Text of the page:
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'Every Day I Was Crying': Israelis Evacuate Northern Border Amid Escalating Hezbollah Threat

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JERUSALEM – While Israel is battling Hamas every day in Gaza, they're also facing a major challenge from ongoing rocket attacks by Hezbollah on the northern border. Roughly 80,000 Israelis have had to evacuate, and many are wondering when they will be able to go home again.

Kibbutz Yiftah sits only two kilometers from the Lebanese border and its people have been living in hotels since early October. It appears they may not return home anytime soon. 

Yiftah resident Daniella Porat Penso, told us, "I think the less safe I feel is right here on the road, but I have faith."

Meital Frishman Yogev, also from Yiftah, said, "When I was alone with the kids, the room was fine and I wanted my kids to be close to me because they were all frightened and they had anxieties before they go to sleep, and they were asking about Dad. But now when he came back and we are in this little room, it's very crowded and it's very small. And we're trying to be thankful for - with the things we have. We have each other."

The close proximity of Yiftah to the Lebanese border, however, adds to the sense of fear about going home. With the escalating conflict, these residents are pressuring the Israeli Government to do whatever it must to allow them to reclaim their lives.

Daniella said, "We are much closer to the border than most of the kibbutzim in the Gaza Strip. And it's, it's scary, I must say. And we need to be sure that we're safe in order to come and live here again in our homes. So this is our request for our government, from our army. Please make us safe."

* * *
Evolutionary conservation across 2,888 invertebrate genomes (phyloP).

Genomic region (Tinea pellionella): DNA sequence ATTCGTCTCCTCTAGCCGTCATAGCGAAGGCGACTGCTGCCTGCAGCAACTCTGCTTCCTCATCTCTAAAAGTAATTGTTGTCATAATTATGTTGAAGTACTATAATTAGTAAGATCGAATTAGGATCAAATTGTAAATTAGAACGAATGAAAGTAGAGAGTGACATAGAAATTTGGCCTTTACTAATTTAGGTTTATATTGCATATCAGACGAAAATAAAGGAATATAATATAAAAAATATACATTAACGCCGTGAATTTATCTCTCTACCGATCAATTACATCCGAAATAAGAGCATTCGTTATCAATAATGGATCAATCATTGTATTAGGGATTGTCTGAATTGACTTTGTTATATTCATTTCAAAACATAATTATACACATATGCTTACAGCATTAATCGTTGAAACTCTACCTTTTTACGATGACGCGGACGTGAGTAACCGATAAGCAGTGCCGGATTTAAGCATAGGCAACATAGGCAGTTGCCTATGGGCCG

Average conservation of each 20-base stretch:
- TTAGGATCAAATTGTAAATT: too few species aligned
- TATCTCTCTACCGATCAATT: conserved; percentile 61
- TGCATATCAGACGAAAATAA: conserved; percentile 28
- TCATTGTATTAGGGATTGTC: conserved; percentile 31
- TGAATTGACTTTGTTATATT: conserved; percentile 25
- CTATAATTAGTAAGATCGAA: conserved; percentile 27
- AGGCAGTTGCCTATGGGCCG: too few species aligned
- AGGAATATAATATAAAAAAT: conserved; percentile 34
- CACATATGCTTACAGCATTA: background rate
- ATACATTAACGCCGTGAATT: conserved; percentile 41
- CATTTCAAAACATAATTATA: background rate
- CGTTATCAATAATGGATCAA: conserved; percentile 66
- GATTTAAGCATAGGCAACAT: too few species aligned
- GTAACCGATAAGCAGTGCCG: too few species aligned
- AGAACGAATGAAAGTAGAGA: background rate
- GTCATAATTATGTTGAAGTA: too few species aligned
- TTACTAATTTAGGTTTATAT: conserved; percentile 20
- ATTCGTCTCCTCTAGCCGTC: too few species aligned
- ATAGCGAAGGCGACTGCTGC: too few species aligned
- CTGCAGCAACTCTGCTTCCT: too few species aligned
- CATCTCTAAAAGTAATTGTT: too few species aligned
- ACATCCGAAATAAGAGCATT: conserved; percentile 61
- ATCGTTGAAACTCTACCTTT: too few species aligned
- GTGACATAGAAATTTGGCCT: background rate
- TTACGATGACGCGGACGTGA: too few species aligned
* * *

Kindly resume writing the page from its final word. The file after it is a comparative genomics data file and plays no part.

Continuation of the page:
The day-to-day uncertainty takes a toll. Ongoing missile attacks from Hezbollah despite Israel's commitment to wipe out the threat, leaves many here feeling powerless.

Evacuee Meital Frishman Yogev said, "Like, every day I was crying. I'm trying to think, like, every time I feel like I don't have enough perspective to see the whole picture because I live the day by day, not even day by day, an hour by hour, because I don't know. Every morning I wake up and I'm not sure how things are going to go in the country with the war. And I feel like I have no control on life."

Hezbollah Commander Hassan Nasrallah gave a speech the day after Israel struck a top Hamas mastermind in Beirut. Nasrallah condemned the attacks saying, "Yesterday's crime will not go unpunished."  IDF Rear Admiral Daniel Hagari warned that Israeli troops are at a "high readiness for any scenario."

That kind of talk adds up to the likelihood of an extended displacement as the hope for a secure return home remains tied to the IDF's ability to remove Hezbollah from southern Lebanon. These folks realize that may be out of reach without an extended ground invasion.

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"This will take a very long time. That's what everybody keeps saying to us," Liat Engel, another woman from Yiftah, said. "The messages that we're receiving is that this will be, this will take months, months, months. And so we have to just wait and hope that the war with Hezbollah will have some kind of, will create some kind of safety net for us to be able to return home. Because without that, we will not be returning to our home in Yiftah."


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